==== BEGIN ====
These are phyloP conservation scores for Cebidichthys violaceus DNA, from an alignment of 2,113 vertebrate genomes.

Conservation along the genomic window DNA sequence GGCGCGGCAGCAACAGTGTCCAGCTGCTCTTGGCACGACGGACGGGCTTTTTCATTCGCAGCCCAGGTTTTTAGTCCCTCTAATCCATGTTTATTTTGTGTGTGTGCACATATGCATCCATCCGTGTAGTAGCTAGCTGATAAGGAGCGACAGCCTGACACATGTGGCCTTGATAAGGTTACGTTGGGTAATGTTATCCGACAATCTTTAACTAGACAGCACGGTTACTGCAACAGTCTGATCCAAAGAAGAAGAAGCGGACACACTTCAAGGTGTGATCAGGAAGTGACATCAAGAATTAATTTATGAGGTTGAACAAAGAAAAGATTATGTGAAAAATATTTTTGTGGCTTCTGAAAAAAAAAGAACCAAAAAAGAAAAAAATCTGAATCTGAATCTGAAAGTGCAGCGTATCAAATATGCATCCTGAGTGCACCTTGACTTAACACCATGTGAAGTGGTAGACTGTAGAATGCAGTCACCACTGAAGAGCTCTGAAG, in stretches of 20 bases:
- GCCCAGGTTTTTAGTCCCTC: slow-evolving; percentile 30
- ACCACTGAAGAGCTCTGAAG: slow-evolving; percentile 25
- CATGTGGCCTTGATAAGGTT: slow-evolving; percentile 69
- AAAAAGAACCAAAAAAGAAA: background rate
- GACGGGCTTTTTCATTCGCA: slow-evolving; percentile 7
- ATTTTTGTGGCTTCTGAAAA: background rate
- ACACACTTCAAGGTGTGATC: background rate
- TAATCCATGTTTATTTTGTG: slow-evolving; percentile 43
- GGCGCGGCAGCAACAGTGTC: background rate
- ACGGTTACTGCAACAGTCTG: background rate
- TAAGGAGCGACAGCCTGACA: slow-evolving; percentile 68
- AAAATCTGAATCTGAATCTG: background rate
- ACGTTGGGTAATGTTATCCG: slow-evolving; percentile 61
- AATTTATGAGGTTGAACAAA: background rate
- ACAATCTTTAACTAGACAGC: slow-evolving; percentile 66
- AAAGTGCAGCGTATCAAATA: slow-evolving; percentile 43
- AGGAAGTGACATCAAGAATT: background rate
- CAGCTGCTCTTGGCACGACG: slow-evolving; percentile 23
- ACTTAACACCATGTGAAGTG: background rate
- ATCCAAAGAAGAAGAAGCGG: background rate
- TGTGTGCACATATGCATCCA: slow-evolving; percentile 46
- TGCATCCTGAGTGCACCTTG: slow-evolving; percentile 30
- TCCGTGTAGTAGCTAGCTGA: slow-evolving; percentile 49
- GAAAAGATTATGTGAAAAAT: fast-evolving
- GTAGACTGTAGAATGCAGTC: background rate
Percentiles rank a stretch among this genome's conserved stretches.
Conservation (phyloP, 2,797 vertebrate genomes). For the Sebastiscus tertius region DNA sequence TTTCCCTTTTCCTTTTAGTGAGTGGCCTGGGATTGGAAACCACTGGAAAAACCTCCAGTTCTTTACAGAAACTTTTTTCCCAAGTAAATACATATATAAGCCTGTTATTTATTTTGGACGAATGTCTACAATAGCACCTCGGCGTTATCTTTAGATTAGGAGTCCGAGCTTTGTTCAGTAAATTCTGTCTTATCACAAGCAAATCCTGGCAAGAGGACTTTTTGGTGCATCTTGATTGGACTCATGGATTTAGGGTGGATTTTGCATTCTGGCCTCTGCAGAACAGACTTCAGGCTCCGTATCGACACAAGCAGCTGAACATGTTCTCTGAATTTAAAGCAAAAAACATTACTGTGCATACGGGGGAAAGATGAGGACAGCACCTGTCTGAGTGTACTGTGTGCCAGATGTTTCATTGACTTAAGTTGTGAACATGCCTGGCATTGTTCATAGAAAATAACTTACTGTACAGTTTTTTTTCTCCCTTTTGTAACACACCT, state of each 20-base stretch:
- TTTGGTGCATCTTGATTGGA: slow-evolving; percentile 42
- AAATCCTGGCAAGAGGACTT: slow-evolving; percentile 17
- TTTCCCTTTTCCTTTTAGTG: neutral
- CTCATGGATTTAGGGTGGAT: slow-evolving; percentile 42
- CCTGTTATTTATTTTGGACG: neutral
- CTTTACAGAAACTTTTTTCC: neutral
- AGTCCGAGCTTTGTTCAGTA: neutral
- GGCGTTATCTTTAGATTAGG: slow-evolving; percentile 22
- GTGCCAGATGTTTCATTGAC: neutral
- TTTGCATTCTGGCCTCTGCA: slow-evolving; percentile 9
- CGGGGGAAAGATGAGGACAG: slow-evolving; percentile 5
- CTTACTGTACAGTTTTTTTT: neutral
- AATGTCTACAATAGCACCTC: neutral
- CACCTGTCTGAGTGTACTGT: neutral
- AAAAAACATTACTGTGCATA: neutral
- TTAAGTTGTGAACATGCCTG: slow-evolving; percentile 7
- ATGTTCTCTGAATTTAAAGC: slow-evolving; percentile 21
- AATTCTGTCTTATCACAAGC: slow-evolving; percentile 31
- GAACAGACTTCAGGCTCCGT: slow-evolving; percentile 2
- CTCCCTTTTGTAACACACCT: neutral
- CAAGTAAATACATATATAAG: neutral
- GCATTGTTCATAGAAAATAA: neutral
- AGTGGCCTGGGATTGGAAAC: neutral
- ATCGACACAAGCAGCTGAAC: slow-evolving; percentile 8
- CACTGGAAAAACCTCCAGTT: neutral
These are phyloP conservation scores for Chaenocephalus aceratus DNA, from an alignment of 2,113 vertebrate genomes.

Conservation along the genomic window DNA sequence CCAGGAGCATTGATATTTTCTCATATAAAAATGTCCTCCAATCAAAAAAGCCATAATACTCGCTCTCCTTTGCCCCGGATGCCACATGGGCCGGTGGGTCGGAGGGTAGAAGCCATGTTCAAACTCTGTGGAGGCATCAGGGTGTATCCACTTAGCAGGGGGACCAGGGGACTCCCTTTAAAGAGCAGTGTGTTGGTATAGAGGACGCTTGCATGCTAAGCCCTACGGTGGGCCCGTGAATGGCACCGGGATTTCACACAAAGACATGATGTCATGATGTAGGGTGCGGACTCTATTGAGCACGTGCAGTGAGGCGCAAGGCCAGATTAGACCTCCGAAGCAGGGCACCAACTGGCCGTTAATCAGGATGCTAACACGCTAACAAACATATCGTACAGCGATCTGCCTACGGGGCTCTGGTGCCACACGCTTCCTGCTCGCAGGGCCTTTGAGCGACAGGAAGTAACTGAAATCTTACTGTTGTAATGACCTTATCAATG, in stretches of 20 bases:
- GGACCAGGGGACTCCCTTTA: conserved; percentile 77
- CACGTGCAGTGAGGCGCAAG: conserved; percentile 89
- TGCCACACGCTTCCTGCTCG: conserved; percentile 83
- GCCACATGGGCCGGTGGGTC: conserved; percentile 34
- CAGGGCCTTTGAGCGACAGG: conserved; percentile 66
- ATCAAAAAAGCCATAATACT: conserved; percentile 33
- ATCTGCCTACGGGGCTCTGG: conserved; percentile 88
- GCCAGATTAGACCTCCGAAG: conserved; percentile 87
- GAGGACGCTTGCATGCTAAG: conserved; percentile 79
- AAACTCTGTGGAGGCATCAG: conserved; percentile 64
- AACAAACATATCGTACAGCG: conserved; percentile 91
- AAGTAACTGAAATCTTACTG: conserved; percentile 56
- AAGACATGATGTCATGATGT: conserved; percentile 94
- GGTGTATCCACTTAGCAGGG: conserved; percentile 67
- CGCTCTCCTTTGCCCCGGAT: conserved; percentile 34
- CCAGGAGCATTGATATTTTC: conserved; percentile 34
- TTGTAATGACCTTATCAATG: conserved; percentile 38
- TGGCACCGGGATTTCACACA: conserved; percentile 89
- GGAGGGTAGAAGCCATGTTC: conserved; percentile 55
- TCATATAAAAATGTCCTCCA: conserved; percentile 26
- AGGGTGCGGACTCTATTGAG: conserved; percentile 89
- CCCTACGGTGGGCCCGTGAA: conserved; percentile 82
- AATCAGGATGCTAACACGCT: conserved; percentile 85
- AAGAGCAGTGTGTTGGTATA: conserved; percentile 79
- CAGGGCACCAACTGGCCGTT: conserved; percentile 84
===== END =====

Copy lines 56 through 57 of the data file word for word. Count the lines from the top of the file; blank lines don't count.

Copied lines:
Conservation along the genomic window DNA sequence CCAGGAGCATTGATATTTTCTCATATAAAAATGTCCTCCAATCAAAAAAGCCATAATACTCGCTCTCCTTTGCCCCGGATGCCACATGGGCCGGTGGGTCGGAGGGTAGAAGCCATGTTCAAACTCTGTGGAGGCATCAGGGTGTATCCACTTAGCAGGGGGACCAGGGGACTCCCTTTAAAGAGCAGTGTGTTGGTATAGAGGACGCTTGCATGCTAAGCCCTACGGTGGGCCCGTGAATGGCACCGGGATTTCACACAAAGACATGATGTCATGATGTAGGGTGCGGACTCTATTGAGCACGTGCAGTGAGGCGCAAGGCCAGATTAGACCTCCGAAGCAGGGCACCAACTGGCCGTTAATCAGGATGCTAACACGCTAACAAACATATCGTACAGCGATCTGCCTACGGGGCTCTGGTGCCACACGCTTCCTGCTCGCAGGGCCTTTGAGCGACAGGAAGTAACTGAAATCTTACTGTTGTAATGACCTTATCAATG, in stretches of 20 bases:
- GGACCAGGGGACTCCCTTTA: conserved; percentile 77